January 31, 2011
Art Daily
Jose Villarreal
New-Exhibition-at-the-Crocker-Art-Museum-Surveys-the-Art-of-Gottfried-Helnwein
New Exhibition at the Crocker Art Museum Surveys the Art of Gottfried Helnwein
Lial A. Jones, Mort and Marcy Friedman Director of the Museum, states “This exhibition will upset some, but it will also challenge and inspire others. Artists respond to the world around them. Sometimes that response is beautiful, sometimes difficult. I believe that museums have a responsibility to exhibit works that are important and relevant. This show, like others in our past and future, does this.”
The Murmur of the Innocents 1
mixed media (oil and acrylic on canvas), 2009, 198 x 290 cm / 77 x 114''
SACRAMENTO, CA.- The Crocker Art Museum presents a survey of the work of artist Gottfried Helnwein in the new exhibition “Gottfried Helnwein: Inferno of the Innocents,” on view from January 29 through April 24, 2011. Organized by the Crocker, the exhibition features more than 40 major paintings and photographs. Highlights include his iconic portraits of performer Marilyn Manson, works from his major recurring theme, “The Child,” and his most recent series, “Disasters of War.” “Inferno of the Innocents” is the first museum exhibition to examine Helnwein—who has been based in Los Angeles part-time for nearly 10 years—as a California artist.
Since he began his career in Vienna in the late 1960s, Helnwein has been known for his radical use of the portrait and self-portrait. His photography, paintings, and monumental installations address themes of inhumanity, violence, and the importance of personal expression with stark and probing psychological intensity. Helnwein’s focus on the innocence of childhood idyll and the betrayal of that innocence is exemplified in provocatively themed paintings whose forceful imagery is rooted in the artist’s upbringing in post-World War II Austria. His was a somber childhood overshadowed by a repressed national memory, in which hope was gleaned from American culture, as represented by Mickey Mouse and Donald Duck.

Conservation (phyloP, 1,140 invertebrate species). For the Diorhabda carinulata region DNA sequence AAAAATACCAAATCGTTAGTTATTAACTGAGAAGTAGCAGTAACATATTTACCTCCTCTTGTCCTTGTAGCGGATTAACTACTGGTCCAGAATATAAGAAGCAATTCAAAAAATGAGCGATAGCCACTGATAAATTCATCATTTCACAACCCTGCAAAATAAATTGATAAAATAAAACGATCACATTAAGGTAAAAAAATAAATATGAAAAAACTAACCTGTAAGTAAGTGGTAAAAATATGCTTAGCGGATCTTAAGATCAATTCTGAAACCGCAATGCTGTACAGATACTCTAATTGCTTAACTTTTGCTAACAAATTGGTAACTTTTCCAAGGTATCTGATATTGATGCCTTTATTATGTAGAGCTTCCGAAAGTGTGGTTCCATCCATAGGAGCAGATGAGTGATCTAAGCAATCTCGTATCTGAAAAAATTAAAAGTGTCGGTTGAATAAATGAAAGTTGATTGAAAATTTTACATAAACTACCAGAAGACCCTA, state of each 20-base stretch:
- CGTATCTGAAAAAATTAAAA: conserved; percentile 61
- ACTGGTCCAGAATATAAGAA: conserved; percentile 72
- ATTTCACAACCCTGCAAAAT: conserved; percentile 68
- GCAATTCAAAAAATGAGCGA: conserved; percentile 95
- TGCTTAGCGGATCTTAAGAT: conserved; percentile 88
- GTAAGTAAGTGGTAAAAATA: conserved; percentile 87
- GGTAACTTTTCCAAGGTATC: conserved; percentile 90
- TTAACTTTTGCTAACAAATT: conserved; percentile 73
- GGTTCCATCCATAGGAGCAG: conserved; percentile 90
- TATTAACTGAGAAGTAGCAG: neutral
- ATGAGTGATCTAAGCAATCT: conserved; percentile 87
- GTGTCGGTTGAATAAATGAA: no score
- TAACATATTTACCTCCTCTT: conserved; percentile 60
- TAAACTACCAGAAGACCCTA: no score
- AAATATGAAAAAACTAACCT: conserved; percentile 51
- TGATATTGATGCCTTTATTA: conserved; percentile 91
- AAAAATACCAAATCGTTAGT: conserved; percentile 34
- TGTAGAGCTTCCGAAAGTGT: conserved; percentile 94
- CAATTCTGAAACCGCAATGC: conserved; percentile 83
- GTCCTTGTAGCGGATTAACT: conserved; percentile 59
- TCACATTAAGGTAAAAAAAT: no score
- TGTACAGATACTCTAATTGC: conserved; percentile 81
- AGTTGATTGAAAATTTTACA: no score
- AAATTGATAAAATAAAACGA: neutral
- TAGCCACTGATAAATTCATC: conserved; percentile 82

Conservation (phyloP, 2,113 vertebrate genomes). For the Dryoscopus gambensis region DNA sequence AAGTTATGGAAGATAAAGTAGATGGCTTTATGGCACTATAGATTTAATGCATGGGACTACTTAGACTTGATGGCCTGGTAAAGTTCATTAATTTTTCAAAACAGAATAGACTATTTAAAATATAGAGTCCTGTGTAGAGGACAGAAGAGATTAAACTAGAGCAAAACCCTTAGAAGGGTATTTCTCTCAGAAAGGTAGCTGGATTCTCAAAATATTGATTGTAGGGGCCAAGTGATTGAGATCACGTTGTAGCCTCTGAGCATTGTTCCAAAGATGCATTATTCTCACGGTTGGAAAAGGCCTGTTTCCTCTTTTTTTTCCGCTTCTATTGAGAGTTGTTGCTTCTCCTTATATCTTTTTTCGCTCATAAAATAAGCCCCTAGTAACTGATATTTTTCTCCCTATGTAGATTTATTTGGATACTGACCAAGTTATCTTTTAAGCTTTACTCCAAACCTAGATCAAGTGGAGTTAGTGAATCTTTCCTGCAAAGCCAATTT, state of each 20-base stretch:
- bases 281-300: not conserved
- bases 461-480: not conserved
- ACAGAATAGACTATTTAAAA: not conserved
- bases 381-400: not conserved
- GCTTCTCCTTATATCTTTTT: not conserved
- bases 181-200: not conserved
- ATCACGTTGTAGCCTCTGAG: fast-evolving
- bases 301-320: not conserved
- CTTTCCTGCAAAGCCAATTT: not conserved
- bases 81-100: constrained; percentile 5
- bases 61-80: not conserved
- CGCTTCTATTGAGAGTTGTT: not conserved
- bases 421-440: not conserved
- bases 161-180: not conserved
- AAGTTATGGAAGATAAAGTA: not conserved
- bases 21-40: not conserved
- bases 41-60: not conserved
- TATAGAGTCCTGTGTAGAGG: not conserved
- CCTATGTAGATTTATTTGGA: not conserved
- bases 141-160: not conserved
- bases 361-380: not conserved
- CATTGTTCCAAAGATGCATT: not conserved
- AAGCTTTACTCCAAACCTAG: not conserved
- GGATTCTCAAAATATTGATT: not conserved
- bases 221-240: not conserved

Lial A. Jones, Mort and Marcy Friedman Director of the Museum, states “This exhibition will upset some, but it will also challenge and inspire others. Artists respond to the world around them. Sometimes that response is beautiful, sometimes difficult. I believe that museums have a responsibility to exhibit works that are important and relevant. This show, like others in our past and future, does this.”
As part of an emerging Austrian generation vigorously questioning the nation’s role in WWII, Helnwein developed a heightened sense of the need for truth and tolerance. In school, he discovered a persuasive form of argument in visual art. According to the artist, “you can change something with aesthetics, you can get things moving in a very subtle way, you can get even the powerful and strong to slide and totter, anything actually if you know the weak points and tap at them ever so gently by aesthetic means.”
“The contradictions between the human potential for beauty, enlightenment, tremendous accomplishment, and sordid ugliness has been the ongoing topic of Helnwein’s art,” said Diana L. Daniels, associate curator at the Crocker Art Museum. “His is a voice of tolerance, empathy, and personal freedom, and his paintings make concrete for us the role that values, ethics, and faith in humanity play in fostering human happiness.”
“Gottfried Helnwein: Inferno of the Innocents” draws particular attention to the influence of Los Angeles—Helnwein’s current home—on the artist’s practice. Helnwein’s artistic voice is distinguished by the purposeful channeling of the power of cinema, as he brings the narrative style and grand scale of the silver screen to his art. Helnwein’s connection to California is also evident in works such as the panoramic mixed-media painting “American Landscape I (Death Valley),” which will be on view as part of the exhibition.
The murmur of the Innocents 17
mixed media (oil and acrylic on canvas), 2010, 180 x 257 cm / 70 x 101''




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